Habits, Culture and Education: Origins and Development of an Evolutionary Perspective in Economics
Devoted to the study of institutions in the economy, institutional economics is now a major subfield of economics, one that has also a relevant impact outside the borders of the discipline, as well as on policy. With respect to orthodox economics, this perspective assumes that the economy is an open and evolving system; individuals live in an institutional milieu – that is, their environment is shaped by socially embedded rules, and their behavior is affected by their institutional and cultural situation. In view of all this, there is now considerable attention for the contribution that institutional economics can make concerning culture, education, and human capital.
The proposed session wants to discuss the possible bases for this contribution. Salvatore Spagano’s (Università di Catania) paper “Habits between Evolution and Institutions” reconstructs the main meanings of the “foundational” term ‘habit’ within evolutionary and institutional economics. Spagano highlights two fundamental characteristics of habits, namely: i) the incompatibility of a customary and habitual behaviour with a strict compliance with the principle of rationality, and ii) the intrinsically relational quality of such a kind of behaviour.
In “Culture, Evolution and the Relevance of a Veblenian framework”, Angela Ambrosino (Università di Torino) and Erkan Gürpinar (University of Ankara), re-read Veblen’s theory for purposes of reaching a more comprehensive theory of institutional change. Veblen focuses in fact on the roles of instincts and culture in the formation of habits, but his theory needs to be complemented as regards the sources and the process of institutional evolution. Contemporary evolutionary approaches come to help in this regard: dual inheritance theory and evolutionary game theory offer insights into how to link the behavior of (heterogeneous) individuals and collective outcomes, while cognitive approaches shed light on the (cognitive) mechanisms that lead to change in the habits of individuals, which is the source of change at the societal level.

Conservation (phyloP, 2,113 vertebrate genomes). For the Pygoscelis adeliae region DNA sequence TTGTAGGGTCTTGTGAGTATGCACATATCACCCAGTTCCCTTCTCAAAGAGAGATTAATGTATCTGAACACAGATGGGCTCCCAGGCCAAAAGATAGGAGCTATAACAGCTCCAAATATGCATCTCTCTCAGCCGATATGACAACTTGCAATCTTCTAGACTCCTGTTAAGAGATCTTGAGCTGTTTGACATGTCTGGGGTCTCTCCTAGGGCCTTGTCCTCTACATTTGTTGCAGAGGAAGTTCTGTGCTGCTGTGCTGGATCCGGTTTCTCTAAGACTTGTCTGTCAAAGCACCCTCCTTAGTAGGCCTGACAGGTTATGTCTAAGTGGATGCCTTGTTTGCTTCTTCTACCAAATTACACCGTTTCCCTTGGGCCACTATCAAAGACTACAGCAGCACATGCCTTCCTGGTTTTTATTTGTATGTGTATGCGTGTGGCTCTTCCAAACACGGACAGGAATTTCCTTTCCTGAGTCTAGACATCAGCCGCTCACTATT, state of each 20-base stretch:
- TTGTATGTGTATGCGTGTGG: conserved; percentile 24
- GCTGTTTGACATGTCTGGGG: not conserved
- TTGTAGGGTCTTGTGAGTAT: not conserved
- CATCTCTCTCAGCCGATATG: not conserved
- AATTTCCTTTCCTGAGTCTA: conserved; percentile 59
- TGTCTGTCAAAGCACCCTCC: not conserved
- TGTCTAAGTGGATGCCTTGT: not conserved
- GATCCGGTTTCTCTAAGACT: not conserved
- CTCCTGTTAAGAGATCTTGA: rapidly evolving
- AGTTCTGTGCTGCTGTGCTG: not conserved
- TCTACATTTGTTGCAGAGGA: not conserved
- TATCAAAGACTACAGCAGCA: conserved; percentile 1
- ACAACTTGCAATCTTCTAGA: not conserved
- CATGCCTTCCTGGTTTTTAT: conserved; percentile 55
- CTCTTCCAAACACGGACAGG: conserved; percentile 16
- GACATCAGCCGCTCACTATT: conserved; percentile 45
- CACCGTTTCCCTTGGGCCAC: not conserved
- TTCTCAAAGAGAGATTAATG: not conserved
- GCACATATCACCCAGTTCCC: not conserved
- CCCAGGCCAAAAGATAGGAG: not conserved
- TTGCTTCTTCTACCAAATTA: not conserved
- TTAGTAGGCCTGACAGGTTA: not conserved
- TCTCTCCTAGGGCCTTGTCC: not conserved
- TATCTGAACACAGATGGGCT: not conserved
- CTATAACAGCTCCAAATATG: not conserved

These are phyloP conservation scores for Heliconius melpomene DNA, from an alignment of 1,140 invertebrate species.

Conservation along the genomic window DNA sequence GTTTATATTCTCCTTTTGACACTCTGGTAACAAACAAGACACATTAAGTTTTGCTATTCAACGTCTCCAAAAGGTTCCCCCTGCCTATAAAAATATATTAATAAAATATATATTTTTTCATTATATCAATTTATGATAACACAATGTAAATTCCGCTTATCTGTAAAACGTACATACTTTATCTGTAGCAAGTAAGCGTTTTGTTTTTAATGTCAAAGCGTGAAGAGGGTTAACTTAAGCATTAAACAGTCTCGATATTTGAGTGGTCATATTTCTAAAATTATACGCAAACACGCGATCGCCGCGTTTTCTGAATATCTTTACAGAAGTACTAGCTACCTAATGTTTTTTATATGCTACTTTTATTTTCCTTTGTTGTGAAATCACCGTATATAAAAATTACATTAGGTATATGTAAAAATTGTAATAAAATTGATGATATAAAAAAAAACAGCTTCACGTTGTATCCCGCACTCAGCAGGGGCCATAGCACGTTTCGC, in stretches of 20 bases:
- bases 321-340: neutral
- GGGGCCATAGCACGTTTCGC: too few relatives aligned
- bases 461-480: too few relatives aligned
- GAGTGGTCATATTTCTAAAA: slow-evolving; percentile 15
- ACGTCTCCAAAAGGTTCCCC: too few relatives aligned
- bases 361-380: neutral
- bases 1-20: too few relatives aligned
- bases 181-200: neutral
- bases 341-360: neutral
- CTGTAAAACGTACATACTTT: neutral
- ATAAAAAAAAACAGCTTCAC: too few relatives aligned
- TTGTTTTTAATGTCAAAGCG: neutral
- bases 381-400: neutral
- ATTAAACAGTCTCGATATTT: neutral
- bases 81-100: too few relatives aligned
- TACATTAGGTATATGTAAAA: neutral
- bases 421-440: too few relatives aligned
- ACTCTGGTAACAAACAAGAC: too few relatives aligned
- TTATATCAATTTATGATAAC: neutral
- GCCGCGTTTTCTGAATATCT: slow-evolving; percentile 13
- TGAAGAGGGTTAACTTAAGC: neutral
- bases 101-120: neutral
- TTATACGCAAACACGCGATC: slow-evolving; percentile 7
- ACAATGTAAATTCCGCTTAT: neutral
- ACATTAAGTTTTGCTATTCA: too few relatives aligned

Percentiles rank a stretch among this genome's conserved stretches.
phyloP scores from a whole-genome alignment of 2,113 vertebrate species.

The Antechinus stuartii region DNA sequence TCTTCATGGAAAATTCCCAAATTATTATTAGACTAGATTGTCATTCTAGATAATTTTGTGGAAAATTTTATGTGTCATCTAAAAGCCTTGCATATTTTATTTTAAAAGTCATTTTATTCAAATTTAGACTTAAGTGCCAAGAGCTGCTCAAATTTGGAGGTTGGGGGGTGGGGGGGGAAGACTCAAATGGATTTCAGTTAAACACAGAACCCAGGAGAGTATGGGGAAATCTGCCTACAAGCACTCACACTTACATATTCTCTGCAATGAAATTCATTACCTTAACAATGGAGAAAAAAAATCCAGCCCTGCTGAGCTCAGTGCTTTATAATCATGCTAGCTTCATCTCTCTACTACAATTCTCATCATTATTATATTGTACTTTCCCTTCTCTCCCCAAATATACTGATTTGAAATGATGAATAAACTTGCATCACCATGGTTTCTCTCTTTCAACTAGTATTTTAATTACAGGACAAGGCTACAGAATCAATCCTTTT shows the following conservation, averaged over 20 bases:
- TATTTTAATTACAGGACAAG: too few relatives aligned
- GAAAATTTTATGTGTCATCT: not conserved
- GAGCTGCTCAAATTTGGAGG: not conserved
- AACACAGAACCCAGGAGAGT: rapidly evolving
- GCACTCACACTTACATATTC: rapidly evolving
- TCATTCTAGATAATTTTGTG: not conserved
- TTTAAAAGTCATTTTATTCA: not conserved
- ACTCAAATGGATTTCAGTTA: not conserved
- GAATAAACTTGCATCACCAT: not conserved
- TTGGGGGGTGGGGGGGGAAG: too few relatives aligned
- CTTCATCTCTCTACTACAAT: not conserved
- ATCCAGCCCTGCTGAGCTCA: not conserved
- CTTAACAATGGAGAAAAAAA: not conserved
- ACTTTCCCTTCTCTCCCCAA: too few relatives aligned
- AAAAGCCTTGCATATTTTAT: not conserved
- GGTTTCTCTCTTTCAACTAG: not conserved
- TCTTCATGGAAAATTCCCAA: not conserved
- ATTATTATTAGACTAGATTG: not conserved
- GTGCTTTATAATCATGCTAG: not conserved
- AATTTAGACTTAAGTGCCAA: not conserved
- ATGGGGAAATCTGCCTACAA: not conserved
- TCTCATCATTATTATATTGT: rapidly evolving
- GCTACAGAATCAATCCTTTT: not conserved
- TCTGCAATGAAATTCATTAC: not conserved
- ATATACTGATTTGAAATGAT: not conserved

A more applied reasoning concerning the link between individual behavior and institutional change is provided by Cosimo Perrotta (Università del Salento) in “The economic literature on human capital as the driving force of development”. The paper critically reviews the literature on human capital and education literature since the early 19th century, and finds in the idea that investment in human capital is the only way to foster development in the post-industrial economy its core message. After proposing a survey of such literature before the 1960s and an analysis of the debate during the welfare state, the paper focuses on the crisis-era of the welfare state itself and therefore on current times, arguing that while the de-regulated market is unable to accomplish the Western transition from the industrial to the post-industrial economy, some possible alternatives, based exactly on human capital, do exist to this unsatisfactory state of affairs.